The Looking Glass

The Looking Glass

The Department of Psychology


Dr. David Perrott

The Problem: One does not need to teach the experimental (Psychology) sequence to be made fully aware of the fact that some portion of our students have serious deficiencies in the areas of basic skills. The fact that this problem reflects a systematic failure of our primary and secondary schools to accomplish their primary assignment is certainly not news. And of course it is not the University's responsibility to ensure that our students meet minimum requirements. (We are not, after all, English teachers!) But the University and it's general education program have obviously failed these students. Alas, we have a problem and the University, even with all its resources, has not proven to be adequate to the task. The Writing Proficiency Exam was a step in the right direction, but even this effort was, at its best, too little too late.

For the past three quarters I have been running a series of informal experiments with the students in my class and the results have been depressing indeed (more seniors than juniors and no lower division students are included in this sample). For example about 20 percent of the students tested could not solve the following equation: a + 4 = 10, what does a equal? When given the complete formula for calculating the area of a circle and the values of all terms (like pi, the radius) they could not solve the equation. Needless to say these students indicated a strong discomfort with "statistics" and, to make a point, even though they had "passed" Psy 202 and Psy 302, their knowledge was superficial at best (more rote than anything else). Similar problems can be noted with writing. This quarter fully half of the students in my 304A could not tell me either in written form or orally what constituted a paragraph or, certainly, how to actually write one. The writing deficiency is so great in some students that the reliable construction of even a sentence is impossible. In the immortal words of one student who, when confronted with the fact that her sentence in the assignment had no verb retorted, "That's your opinion!"

Probably the most depressing observation that I made is the minimum reading level that can be measured in some students (elementary school level). Why is this so depressing? Think about it.

Enough said? Finger-pointing isn't going to fix the problem although it can be "fun". The University, even if it were fully responsive (and I have grown cynical in my old age with regards to the "values" of the current administration) would take years to react. Again? But these are our majors and frankly we are experts (both as educators and as psychologists) so why can't we do something more than just "bitch"? There is hardly anyone of us that couldn't create a device to assess behavioral and/or cognitive function. All of us pay a substantial cost when we have to deal with students who are unable to read, write, compute, or think critically. Similarly, most of us do care what happens to our students and are aware of the "cost" to both them and to our reputation when they "fail" on the outside due to the inability to write an intelligible report. Indeed there are numerous "devices" that already exist (no construction is really necessary). And even though we are not rocket scientists, can it be so hard to establish whether or not Tommy can read, perform basic algebra, or write a sentence? This evaluation needs but the most "minimal power" to detect "gross" deficiencies.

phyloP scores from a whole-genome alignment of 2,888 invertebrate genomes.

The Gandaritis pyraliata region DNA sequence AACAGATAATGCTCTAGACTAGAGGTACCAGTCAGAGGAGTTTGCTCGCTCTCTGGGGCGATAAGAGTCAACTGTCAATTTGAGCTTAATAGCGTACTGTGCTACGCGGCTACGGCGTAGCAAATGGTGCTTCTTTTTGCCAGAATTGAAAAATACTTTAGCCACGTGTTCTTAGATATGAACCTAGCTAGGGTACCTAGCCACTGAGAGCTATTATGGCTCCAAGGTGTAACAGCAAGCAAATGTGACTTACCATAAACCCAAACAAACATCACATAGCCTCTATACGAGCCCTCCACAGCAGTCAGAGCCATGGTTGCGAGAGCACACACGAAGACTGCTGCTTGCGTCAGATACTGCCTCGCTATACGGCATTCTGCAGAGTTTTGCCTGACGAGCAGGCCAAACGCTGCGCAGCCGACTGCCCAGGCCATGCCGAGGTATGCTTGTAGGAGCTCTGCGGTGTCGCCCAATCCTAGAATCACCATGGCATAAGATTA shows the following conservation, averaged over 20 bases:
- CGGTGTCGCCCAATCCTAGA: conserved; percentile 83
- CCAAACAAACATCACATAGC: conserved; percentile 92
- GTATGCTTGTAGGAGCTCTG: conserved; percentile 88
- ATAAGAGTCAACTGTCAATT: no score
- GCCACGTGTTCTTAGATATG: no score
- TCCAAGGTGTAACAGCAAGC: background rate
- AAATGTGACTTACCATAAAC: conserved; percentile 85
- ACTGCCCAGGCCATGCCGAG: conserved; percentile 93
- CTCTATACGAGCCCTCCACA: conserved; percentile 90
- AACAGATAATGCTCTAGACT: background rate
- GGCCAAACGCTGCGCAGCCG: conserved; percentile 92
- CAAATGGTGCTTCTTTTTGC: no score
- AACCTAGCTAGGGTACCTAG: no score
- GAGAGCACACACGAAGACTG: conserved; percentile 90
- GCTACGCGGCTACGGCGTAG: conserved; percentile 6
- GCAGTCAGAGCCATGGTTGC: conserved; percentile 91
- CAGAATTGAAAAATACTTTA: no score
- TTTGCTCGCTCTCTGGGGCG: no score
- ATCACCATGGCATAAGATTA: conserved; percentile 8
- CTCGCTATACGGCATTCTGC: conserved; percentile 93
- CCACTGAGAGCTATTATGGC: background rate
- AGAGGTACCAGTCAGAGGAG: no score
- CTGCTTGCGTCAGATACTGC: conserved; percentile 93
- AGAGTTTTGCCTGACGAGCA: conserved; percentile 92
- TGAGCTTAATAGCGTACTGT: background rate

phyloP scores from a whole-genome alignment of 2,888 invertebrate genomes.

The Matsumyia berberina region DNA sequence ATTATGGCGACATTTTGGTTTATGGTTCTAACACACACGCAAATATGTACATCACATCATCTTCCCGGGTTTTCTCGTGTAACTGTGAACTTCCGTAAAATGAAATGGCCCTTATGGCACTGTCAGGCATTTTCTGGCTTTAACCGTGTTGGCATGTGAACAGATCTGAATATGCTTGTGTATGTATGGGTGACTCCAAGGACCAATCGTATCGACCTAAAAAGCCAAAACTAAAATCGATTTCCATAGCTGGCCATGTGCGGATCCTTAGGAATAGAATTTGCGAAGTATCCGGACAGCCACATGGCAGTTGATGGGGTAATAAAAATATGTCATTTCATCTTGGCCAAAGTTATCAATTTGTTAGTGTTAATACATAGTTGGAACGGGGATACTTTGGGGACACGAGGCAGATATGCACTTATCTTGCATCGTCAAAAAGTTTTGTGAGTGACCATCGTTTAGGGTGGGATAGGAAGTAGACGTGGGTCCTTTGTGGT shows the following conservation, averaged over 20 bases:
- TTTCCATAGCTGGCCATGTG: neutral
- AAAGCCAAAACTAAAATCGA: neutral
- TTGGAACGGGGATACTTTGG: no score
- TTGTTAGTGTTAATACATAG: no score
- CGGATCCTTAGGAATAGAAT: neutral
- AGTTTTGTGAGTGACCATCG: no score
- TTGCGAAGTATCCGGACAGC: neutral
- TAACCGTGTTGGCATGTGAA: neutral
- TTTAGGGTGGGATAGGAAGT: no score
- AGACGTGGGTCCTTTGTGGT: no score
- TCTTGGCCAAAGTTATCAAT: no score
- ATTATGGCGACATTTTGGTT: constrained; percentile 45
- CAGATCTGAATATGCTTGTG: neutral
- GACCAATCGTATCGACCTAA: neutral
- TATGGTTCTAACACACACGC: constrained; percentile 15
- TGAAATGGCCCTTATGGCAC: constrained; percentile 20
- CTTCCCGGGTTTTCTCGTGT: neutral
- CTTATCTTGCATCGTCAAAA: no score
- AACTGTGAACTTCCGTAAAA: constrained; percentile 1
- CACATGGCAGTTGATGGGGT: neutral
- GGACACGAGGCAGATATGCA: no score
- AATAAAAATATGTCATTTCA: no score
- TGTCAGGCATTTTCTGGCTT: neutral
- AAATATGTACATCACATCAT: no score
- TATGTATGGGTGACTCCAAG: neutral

Specific Recommendations:

1. That some form of assessment be completed prior to the student attempting any upper division course work in psychology. Somehow discovering that a senior can't write, count, etc. is wrong. We must detect such individuals much earlier. It is difficult to tell an individual who is, let's say, two quarters away from graduating that they cannot pass a course without extensive additional training (probably at or below the freshman level).

2. The assessment process must include some form of advisement, especially if remedial course work seems necessary for the student to meet the minimum requirements.

3. The process must be both "cheap" and easy to put in place. A significant increase in either staff or faculty work load would surely doom such an effort. Seeking to generate support from the administration is a reasonable course of action but it is equally reasonable to expect no such support will be forthcoming in the near future. On the other hand, the long-term consequence of such a program could actually lower the work load of both faculty and staff in the department.

4. The effort must be focused to aid students in succeeding in their long-term academic goals. To direct or re-direct their efforts, when necessary, so that they have the resources to meet the program requirements. I recommend avoiding the label "exam" (or even strictly speaking the "form" of exams) which would then appear to the students as barriers rather than, as intended, assessment of preparation for further studies.

5. Basic skills should include, at the onset of the assessment program, reading, writing and math. However, other "skills" are growing in significance (the so-called computer literacy skills: word processing, Internet, literature searches, etc.) and the "experimental" version of the program might do well to at least assess these skills as well.

(Note: The above memo was written in response to faculty concerns regarding ways to address consistently observed problems with students' sub-standard performance in the classroom, especially those enrolled in upper division courses. It reflects not only the faculty's general consensus in this regard, but also impending changes in terms of setting new and more stringent prerequisites for advancement into advanced course work and subsequent graduation.)

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